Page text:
The world's coldest continent, Antarctica, records its first ever heatwave
31 Mar 2020
This image has been used for illustrative purpose.
Even the world's coldest continent is not immune to rising global temperatures, with scientists recording the first-ever heatwave event in Antarctica over the 2019-20 summer period.
Researchers from the Australian Antarctic Program revealed on Tuesday that they had recorded temperatures as high as 9.2 degrees Celsius at Casey station in the continent east earlier this year, reports Xinhua news agnecy.
"Heatwaves are classified as three consecutive days with both extreme maximum and minimum temperatures," University of Wollongong biologist Sharon Robinson explained.
Between January 23 and 26, the station recorded minimum temperatures above zero degrees Celsius and a maximum temperature of 9.2 degrees Celsius.
Tourists explore the Antarctic glaciers.
"In the 31-year record for Casey, this maximum is 6.9 degrees Celsius higher than the mean maximum temperature for the station, while the minimum is 0.2 degrees Celsius higher," Robinson said.
Scientists are concerned about the effect that the heatwave could have on Antarctica's ecology -- both positive and negative.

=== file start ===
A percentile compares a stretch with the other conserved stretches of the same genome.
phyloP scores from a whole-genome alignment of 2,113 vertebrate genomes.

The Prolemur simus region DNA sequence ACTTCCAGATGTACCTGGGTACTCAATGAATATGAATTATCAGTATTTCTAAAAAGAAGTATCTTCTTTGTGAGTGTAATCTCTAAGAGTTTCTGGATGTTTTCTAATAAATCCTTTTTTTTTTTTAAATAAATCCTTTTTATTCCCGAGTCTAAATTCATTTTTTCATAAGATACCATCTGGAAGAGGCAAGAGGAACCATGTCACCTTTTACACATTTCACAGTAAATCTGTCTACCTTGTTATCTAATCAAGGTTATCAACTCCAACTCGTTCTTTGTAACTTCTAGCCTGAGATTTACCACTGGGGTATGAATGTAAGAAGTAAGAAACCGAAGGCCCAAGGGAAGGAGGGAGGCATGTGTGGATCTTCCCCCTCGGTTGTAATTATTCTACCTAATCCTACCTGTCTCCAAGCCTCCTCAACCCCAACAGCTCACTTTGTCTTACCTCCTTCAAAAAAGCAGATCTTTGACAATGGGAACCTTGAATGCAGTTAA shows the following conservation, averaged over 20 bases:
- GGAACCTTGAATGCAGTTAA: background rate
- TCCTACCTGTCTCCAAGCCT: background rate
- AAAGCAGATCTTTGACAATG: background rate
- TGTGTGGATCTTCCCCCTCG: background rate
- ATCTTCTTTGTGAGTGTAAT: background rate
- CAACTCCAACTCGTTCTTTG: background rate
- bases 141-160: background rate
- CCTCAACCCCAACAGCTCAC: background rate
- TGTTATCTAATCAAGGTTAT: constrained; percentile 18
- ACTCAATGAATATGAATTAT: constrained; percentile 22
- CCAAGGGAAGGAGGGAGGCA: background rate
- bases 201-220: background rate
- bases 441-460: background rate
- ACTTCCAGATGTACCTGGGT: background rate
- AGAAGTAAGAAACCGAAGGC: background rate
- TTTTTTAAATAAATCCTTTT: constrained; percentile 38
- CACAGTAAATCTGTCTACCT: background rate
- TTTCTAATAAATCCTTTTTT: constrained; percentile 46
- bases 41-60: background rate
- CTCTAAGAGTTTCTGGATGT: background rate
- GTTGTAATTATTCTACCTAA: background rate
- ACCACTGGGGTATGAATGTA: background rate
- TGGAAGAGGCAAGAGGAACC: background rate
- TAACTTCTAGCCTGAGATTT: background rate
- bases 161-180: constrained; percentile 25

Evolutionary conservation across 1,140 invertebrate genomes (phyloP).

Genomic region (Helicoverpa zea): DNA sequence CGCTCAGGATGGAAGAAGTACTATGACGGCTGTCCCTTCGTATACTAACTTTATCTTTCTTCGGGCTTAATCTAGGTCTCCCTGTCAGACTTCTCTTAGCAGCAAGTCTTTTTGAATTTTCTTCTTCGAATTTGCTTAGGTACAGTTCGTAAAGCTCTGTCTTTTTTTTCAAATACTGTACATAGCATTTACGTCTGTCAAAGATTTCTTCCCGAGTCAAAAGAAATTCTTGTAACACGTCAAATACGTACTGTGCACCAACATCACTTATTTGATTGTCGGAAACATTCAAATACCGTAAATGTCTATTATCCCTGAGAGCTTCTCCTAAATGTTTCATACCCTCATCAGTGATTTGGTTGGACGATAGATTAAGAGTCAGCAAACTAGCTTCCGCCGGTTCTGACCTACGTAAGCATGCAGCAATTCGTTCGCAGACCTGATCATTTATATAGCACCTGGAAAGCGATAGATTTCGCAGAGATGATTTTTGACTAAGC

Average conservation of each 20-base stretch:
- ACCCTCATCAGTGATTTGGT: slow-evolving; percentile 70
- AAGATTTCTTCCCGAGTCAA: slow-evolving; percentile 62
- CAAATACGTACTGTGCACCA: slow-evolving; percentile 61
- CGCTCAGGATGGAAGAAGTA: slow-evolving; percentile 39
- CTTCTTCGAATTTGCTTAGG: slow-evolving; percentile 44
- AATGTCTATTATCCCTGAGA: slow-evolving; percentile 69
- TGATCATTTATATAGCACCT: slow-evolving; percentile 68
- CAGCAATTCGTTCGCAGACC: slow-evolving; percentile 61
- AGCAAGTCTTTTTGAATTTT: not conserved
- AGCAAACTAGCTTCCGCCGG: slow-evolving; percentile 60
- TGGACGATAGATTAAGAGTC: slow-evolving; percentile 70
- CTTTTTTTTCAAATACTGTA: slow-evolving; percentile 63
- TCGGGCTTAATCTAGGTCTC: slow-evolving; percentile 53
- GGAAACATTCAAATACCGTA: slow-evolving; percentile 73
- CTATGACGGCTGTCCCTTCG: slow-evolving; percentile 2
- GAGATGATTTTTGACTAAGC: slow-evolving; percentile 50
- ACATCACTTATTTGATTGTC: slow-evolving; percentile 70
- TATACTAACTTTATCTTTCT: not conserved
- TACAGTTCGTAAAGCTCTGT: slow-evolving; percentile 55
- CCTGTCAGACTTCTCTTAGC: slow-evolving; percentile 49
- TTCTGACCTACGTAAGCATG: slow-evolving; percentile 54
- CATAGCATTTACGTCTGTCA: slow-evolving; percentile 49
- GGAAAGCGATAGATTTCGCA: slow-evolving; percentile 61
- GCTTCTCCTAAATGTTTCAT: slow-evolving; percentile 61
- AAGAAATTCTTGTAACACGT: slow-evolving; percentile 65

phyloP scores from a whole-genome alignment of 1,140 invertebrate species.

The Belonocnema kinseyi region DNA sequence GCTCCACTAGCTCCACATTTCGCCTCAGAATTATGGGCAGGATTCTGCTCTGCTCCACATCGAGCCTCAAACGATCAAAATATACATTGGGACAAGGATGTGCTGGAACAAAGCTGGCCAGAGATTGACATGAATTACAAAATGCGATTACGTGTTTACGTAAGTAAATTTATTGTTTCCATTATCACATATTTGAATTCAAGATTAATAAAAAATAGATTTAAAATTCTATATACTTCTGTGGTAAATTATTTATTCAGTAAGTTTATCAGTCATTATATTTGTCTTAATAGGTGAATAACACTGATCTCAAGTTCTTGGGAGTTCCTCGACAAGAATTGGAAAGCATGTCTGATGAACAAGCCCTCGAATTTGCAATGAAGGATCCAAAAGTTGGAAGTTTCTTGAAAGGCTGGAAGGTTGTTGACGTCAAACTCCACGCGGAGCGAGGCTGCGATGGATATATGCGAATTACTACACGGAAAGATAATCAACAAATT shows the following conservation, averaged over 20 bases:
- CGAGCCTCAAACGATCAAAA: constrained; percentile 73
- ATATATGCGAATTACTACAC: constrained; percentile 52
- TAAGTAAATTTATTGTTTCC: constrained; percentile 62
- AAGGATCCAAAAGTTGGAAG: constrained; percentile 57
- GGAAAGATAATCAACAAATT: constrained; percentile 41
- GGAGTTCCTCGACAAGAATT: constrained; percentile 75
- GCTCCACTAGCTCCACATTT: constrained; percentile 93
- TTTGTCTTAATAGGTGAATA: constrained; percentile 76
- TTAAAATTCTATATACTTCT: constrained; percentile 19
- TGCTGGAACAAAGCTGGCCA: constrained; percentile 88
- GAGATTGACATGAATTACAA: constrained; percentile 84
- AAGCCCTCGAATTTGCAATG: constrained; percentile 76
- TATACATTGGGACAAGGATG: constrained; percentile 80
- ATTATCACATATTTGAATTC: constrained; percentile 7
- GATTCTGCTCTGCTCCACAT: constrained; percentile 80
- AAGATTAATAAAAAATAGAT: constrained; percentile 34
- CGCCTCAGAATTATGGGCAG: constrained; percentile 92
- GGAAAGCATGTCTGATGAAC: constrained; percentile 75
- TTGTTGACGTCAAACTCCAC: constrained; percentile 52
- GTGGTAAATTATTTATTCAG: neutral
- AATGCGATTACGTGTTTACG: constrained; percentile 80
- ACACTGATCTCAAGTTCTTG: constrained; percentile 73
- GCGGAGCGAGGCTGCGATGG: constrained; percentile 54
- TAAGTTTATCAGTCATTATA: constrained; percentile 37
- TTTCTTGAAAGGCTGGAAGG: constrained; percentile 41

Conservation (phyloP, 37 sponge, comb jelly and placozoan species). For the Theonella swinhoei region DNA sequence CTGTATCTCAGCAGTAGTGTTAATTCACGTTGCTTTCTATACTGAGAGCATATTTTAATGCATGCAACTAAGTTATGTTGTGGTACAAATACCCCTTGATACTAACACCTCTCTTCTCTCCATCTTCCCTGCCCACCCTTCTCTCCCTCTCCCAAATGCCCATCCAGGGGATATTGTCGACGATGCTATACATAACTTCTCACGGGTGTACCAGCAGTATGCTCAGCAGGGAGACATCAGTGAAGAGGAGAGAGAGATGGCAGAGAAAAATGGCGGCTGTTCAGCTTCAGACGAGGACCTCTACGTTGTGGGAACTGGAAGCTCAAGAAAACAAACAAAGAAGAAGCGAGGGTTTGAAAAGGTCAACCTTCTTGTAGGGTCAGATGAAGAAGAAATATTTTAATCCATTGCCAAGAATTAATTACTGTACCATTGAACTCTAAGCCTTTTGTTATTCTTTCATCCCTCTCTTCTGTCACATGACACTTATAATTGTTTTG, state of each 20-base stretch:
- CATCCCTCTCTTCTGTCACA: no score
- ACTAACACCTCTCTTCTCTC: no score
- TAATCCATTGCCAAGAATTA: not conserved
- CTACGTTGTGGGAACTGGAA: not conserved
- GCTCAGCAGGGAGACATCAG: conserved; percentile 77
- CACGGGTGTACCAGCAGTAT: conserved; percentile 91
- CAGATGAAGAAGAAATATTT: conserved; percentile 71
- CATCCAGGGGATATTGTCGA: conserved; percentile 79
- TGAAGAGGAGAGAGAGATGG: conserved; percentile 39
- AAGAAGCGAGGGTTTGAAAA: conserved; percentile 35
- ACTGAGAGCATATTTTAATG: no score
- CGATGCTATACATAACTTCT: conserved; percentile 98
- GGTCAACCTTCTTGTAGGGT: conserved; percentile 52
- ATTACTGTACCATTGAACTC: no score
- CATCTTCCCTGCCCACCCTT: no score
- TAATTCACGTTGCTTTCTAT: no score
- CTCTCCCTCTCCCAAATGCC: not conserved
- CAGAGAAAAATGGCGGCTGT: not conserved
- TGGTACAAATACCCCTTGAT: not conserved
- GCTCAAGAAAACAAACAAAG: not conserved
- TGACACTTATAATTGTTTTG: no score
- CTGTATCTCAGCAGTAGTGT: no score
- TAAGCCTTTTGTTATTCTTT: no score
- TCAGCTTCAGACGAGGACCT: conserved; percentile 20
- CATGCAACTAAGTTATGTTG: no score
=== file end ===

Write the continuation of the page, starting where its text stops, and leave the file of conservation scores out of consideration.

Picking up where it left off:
"Most life exists in small ice-free oases in Antarctica, and largely depends on melting snow and ice for their water supply," Australian Antarctic Division applied Antarctic ecologist Dana Bergstrom, said.
"Melted ice flooding can provide additional water to these desert ecosystems, leading to increased growth and reproduction of mosses, lichens, microbes and invertebrates. However excessive flooding can dislodge plants and alter the composition of communities of invertebrates and microbial mats."
It is believed that the unusual temperatures were linked to meteorological patterns which occurred in the Southern Hemisphere during the spring and summer of 2019.
These patterns were influenced in part by the early break-up of the ozone hole in late 2019, due to rapid warming in the stratosphere, according to Australian Antarctic Division atmospheric scientist Andrew Klekociuk.
Klekociuk said that global cooperative efforts being undertaken to repair and eventually close the hole in the ozone layer would help reduce regional shifts in the climate system.